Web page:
Three readers watch the state, another takes surveillance photos and a fifth tries to decipher Building
Everyone’s a winner
How right Jack Pringle is about the “battalions of consultants and lawyers” hired to structure PFI variants that added “tens of millions of pounds” to the cost of public sector projects (1 October, page 26). For them, it was like hitting the fruit machine jackpot at every pull.
Also, he alluded to the need for the government to borrow expertise from the private sector “where intelligent clients choose the best and leanest procurement routes”. The reality is, however, that until the government realises it needs property and construction expertise within the corridors of Whitehall, it will continue to be dependent on private sector expertise, with the vested interests that that entails.
What we need is a return of a streamlined Property Services Agency which was abolished by the Thatcher government and has done away with a generation of government employees expert in the delivery of public sector projects.
Steve Hale, managing director, Crofton Design Consulting Engineers
For consultants and lawyers, the PFI was like hitting the fruit machine jackpot at every pull
It has struck me that what the coalition government is doing at present is pretty canny. Every public sector client knew an election was coming from about February,
so they put off making a decision on their new buildings until after it was held. The new government said there would be an emergency Budget in June - so it made sense to put if off a bit longer. But the June budget said spending details would be revealed at the end of October, so all capital projects were put on hold until after then.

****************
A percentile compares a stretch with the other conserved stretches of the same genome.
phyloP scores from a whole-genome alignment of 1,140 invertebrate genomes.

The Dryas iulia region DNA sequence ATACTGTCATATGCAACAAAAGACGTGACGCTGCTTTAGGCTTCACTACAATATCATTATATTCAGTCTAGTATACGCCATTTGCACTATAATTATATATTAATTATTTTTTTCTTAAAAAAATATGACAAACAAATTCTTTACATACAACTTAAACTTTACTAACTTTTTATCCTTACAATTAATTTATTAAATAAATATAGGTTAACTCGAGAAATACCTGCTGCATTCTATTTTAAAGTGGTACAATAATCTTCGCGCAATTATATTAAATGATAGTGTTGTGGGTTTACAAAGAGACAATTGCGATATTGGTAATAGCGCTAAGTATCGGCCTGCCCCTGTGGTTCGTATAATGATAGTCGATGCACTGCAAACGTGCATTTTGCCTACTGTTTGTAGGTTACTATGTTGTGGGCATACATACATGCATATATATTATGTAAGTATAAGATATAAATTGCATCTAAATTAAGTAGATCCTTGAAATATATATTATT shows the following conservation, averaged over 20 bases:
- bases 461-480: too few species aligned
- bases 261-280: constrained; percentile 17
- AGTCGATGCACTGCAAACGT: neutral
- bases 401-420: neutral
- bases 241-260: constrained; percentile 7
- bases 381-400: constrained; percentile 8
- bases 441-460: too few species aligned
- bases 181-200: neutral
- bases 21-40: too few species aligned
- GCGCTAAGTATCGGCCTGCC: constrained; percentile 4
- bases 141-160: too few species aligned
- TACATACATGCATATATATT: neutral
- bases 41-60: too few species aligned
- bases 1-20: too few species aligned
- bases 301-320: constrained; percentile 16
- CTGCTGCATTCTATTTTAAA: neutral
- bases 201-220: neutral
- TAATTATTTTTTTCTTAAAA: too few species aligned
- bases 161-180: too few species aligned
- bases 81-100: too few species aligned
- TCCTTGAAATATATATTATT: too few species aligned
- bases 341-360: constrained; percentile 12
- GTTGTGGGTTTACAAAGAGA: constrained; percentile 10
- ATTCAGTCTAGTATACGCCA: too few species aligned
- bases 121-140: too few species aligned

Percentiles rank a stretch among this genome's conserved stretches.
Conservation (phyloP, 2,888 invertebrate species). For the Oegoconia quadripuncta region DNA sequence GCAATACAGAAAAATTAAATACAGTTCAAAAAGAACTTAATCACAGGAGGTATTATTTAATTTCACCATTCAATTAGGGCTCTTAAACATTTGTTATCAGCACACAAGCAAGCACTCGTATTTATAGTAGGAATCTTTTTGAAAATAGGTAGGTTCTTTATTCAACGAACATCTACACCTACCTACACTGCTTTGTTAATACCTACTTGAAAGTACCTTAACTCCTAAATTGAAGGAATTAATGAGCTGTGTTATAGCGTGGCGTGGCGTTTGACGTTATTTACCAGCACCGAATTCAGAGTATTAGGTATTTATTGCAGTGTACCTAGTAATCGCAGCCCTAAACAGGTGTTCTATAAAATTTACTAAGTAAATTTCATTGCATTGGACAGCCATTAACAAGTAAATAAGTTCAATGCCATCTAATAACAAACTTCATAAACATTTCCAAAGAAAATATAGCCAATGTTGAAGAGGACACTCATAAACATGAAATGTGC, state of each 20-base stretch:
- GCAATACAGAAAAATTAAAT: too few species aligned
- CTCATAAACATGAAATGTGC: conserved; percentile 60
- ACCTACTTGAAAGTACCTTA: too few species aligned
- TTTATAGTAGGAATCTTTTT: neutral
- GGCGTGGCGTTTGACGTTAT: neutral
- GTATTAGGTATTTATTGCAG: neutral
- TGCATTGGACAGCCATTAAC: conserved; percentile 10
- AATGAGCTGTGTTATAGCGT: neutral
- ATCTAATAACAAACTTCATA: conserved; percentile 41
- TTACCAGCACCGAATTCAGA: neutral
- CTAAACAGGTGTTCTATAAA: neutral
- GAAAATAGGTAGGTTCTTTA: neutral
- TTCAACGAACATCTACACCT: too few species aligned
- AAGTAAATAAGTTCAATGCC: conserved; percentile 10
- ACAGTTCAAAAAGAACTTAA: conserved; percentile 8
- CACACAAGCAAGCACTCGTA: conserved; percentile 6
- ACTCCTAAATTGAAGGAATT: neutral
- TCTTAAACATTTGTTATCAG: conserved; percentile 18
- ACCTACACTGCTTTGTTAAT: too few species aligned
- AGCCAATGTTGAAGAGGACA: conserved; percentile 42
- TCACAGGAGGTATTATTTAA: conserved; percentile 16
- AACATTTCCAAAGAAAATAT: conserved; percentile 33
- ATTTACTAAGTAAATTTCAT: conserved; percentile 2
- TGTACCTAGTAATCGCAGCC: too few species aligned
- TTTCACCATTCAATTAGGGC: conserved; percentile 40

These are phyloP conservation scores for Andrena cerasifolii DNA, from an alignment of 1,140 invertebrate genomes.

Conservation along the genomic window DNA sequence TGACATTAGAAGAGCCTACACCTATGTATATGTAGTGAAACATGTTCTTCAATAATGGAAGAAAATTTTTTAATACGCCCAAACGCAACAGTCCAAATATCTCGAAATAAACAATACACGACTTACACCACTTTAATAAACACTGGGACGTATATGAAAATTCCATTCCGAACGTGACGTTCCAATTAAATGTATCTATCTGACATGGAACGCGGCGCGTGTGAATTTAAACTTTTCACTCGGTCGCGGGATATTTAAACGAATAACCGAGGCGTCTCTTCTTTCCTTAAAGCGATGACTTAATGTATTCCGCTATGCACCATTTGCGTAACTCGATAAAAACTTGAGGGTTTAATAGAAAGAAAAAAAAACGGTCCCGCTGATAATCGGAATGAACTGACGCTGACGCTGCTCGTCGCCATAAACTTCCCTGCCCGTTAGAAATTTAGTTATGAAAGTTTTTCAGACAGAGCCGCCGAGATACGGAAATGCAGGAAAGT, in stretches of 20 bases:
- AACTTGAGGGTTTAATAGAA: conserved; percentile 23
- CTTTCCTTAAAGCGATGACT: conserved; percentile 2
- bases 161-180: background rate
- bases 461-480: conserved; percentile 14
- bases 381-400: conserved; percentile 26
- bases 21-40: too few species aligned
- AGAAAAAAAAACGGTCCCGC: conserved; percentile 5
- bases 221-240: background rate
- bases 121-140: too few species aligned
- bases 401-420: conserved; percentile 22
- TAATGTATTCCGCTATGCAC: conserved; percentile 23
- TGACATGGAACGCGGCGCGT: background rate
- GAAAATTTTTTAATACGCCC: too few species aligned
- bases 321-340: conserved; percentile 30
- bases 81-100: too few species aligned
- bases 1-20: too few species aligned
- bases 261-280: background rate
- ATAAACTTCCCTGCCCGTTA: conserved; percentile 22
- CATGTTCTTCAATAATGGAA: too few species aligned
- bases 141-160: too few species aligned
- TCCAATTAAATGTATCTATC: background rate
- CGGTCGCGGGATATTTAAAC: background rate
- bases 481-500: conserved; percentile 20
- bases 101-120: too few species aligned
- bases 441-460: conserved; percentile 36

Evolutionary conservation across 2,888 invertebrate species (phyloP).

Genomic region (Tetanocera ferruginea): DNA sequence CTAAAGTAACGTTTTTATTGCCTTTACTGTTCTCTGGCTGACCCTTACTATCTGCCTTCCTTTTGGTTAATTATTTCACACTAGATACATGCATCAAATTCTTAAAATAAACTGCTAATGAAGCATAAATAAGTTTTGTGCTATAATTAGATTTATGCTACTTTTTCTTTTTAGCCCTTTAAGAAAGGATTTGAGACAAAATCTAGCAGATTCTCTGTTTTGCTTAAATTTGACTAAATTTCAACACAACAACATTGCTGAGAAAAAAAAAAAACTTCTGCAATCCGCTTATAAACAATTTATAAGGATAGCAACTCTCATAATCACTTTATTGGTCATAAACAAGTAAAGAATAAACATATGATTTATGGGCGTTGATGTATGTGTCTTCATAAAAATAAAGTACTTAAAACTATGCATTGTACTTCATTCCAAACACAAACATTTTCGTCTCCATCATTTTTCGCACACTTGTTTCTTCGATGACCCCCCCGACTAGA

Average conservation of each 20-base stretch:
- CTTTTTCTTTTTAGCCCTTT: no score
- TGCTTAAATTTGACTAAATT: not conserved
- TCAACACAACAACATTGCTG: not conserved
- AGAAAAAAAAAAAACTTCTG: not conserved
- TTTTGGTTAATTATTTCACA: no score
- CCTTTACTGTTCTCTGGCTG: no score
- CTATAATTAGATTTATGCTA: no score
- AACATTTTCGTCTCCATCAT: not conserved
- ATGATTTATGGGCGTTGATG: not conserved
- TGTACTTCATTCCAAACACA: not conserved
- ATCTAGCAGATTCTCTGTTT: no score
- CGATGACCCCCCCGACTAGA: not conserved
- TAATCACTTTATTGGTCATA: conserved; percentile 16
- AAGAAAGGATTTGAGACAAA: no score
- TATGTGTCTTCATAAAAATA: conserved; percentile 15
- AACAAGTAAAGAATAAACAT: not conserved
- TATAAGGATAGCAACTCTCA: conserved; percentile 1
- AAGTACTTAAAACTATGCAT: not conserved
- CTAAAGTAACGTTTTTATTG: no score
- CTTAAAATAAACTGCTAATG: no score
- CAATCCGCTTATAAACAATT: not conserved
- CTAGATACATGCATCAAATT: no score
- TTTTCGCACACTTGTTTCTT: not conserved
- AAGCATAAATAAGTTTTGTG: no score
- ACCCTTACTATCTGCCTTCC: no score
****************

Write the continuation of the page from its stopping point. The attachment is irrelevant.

What the government has done, without really upsetting anyone or making any decisions, is to build a nine-month delay into its capital works programme. The total UK construction output for 2009 was £108bn, so assuming the public sector is worth about half that, a nine-month saving would add up to about £40bn. That was a stroke of genius. Let’s just hope that they now get going with something that takes into account what they’ve already just saved.
Bob Whittington, chairman, Stride Treglown
Passivhaus über alles
I heard Chris Huhne’s speech on Monday that said new homes should meet Passivhaus standard, and I wholeheartedly agree with him. It is a real shame that there are so many myths and misunderstandings about the Passivhaus standard and methodology. I do wish that people would take time to understand what Passivhaus is before reinforcing these stereotypes.
Passivhaus buildings are based on a profound understanding of building physics and unlike the poorly ventilated and constructed buildings in the UK that purport to be low energy, they really are.
Chris Herring, director, Green Building Store
Now, see here
As a 55 year old who reads your magazine every week, can I put a word in about the growing tendency to use thin, pale grey text on a red background?
I am sure that many others also find this difficult to read. Please, can we have black on white? I know it may not be very arty but I presume you do want us to be able to read it? Or do I just have to put my glasses on? Don’t forget about us partially sighted readers!
Many thanks for an excellent magazine.
John Webster, conservation and development manager, Boughton Estates